Saudi women celebrate lifting of driving ban
LONDON - The day that many in Saudi Arabia thought they would never see came June 24 when the kingdom dropped its female driving ban, ushering in an era of hope and modernity for Saudi women.
The move is part of the Saudi Vision 2030 reform initiative, which includes increasing Saudi women’s roles in society and the labour market.
“My whole body is tingling right now. To get in my car, to hold this steering wheel, after having lived my entire life, since the moment I entered this world, in the back seat… This is now my responsibility and I’m more than ready to bear it,” Samar Almogren, a Saudi talk show host said on television about driving in the kingdom for the first time.
Women across Saudi Arabia celebrated the lifting of the ban by driving for the first time amid good will and cheers from both sexes. Traffic police handed roses to female drivers across the kingdom.
The Arabic hashtag “The Saudi woman drives” trended worldwide with Saudi women sharing videos of driving. A post of Saudi billionaire Prince al-Waleed bin Talal being driven around Riyadh by his daughter Reem trended worldwide.
“This is a great achievement,” Prince al-Waleed said. “Now women have their freedom.”
A significant segment of Saudi society is still vehemently against lifting the ban, however. Officials and clerics had given numerous justifications, ranging from women being unfit to drive to a lack of infrastructure, throughout the 30 years of the driving ban.
It appears the mood is changing. Even members of the religious establishment have given their blessing to women driving.
Influential cleric Ayed al-Qarnee appeared on several media outlets, including the kingdom’s news channel Al Ekhbariya, to speak on lifting the ban from an Islamic doctrine perspective.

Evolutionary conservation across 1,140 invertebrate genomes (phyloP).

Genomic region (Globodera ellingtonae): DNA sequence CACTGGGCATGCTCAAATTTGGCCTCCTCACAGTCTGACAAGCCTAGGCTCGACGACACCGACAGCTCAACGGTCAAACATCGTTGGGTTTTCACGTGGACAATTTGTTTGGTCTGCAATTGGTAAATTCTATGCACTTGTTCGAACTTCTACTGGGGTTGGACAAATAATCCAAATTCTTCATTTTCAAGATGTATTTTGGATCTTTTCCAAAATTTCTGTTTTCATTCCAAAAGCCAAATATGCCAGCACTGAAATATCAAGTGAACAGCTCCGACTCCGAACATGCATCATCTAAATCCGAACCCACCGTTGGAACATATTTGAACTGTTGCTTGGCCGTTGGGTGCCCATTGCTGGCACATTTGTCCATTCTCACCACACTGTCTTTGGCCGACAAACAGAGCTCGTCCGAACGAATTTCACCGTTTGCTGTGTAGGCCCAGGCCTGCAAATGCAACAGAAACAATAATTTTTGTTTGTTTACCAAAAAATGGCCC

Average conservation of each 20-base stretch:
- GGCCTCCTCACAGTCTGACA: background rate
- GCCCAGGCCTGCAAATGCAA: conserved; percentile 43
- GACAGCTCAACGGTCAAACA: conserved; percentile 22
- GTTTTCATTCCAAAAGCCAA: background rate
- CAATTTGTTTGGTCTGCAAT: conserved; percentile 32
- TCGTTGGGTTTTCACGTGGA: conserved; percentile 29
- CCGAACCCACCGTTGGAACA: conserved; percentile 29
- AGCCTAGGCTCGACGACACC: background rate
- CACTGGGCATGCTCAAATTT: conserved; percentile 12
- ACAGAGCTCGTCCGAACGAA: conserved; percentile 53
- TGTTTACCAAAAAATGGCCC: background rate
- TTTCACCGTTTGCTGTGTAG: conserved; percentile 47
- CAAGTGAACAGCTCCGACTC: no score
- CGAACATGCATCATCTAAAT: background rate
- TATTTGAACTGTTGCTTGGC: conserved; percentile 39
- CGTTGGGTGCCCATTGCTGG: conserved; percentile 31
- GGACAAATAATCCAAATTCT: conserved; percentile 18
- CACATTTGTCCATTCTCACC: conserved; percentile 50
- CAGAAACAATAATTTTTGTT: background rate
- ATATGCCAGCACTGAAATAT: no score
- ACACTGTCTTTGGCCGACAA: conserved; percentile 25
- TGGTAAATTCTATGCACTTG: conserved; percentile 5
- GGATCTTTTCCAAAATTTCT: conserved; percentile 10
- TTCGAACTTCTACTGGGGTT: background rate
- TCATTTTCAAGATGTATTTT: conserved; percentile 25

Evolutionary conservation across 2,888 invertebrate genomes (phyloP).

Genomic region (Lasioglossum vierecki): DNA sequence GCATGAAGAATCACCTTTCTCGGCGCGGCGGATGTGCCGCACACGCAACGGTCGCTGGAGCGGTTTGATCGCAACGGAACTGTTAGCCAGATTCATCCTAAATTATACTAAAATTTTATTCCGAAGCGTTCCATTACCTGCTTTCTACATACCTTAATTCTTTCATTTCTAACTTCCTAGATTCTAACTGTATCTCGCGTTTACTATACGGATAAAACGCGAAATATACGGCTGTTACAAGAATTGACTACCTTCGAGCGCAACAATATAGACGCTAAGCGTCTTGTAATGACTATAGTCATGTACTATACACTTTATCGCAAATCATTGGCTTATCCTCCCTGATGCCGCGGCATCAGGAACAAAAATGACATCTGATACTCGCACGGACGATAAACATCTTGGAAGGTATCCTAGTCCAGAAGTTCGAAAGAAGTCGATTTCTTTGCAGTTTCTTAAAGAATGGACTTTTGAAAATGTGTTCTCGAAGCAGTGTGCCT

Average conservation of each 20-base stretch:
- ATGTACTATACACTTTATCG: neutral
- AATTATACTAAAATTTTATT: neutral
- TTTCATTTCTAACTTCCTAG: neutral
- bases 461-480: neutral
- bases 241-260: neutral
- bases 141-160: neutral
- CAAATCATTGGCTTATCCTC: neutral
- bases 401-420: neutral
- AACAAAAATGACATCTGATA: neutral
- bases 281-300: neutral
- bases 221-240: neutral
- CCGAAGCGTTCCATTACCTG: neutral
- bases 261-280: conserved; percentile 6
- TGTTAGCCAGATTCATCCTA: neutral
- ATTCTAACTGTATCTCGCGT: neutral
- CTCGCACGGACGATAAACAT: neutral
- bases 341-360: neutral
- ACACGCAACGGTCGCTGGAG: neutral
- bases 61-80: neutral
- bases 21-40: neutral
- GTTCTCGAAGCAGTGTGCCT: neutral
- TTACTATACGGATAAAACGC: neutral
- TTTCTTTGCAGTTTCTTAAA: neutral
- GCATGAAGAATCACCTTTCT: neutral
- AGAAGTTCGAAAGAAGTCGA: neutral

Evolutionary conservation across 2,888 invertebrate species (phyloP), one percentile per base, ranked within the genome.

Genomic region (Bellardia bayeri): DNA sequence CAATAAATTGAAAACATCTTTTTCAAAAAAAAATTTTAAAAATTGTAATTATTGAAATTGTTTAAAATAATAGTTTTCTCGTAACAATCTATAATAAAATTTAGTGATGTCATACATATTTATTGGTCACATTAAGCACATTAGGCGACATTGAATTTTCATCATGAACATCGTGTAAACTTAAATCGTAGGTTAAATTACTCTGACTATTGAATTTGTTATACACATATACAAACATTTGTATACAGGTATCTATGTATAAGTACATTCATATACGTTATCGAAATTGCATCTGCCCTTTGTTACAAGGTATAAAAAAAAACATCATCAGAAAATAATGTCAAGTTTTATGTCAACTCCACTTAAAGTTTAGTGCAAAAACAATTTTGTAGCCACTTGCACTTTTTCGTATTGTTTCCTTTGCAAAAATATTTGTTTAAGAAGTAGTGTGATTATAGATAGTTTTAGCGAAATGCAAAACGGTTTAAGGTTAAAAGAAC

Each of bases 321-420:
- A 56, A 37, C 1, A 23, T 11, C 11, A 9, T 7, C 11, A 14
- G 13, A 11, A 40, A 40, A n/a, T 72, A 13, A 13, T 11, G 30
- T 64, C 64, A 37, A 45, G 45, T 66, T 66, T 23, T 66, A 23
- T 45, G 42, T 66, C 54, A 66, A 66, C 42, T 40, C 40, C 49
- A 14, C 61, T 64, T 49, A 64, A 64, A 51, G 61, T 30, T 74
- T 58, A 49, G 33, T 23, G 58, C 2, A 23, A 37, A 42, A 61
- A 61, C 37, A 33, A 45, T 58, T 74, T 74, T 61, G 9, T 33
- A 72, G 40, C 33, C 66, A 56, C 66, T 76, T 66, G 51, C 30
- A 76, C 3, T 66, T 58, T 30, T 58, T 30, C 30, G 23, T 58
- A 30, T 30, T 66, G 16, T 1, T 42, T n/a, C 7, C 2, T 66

Qarnee, who has more than 20 million followers on Twitter, said that, after careful study, clerics decided to support an end to the ban. He said Saudis are “part of this world” and that lifting the ban would resolve “problems women used to suffer from.”
Qarnee advised male drivers to respect their female counterparts because they represent “your honour, your sister, your daughter, your mother, your wife, half of the society.”
Regarding religious extremists who oppose lifting the ban, he said: “We have a version of moderation that does not allow extremists to drag the nation into extremism.”
Saudi media joined in the celebration with photos of Saudi women driving cars for the first time gracing most major Saudi publications’ front pages. Al Yaum newspaper in Dammam carried a front-page photo of a woman sitting in her car with the headline “Women drive their cars.” The Okaz daily led with an optimistic editorial headlined “The beginning of the road.”
Important steps were taken over the last year in preparation of the driving ban ending, including the relaxing restrictions on Saudi women, such as easing aspects of the kingdom’s male guardianship system, granting women independent access to government services, jobs, education and health care without the need for prior consent and the establishment of strict anti-harassment laws.
The Saudi Interior Ministry warned that males guilty of harassing female drivers, including taking unsolicited photos, could be jailed for five years and fined $800,000. Authorities also stressed that female drivers breaking the law will not get special privileges.
More than 120,000 Saudi women applied for driving lessons in Riyadh, Jeddah, Dammam and Tabuk, the Interior Ministry said. The kingdom established six driving schools for women.
“Demand is very high and we are seeking to absorb it and work to enable women to obtain licences in a way that does not compromise training standards or traffic awareness,” Interior Ministry spokesman for security Mansour al-Turki said at a news conference.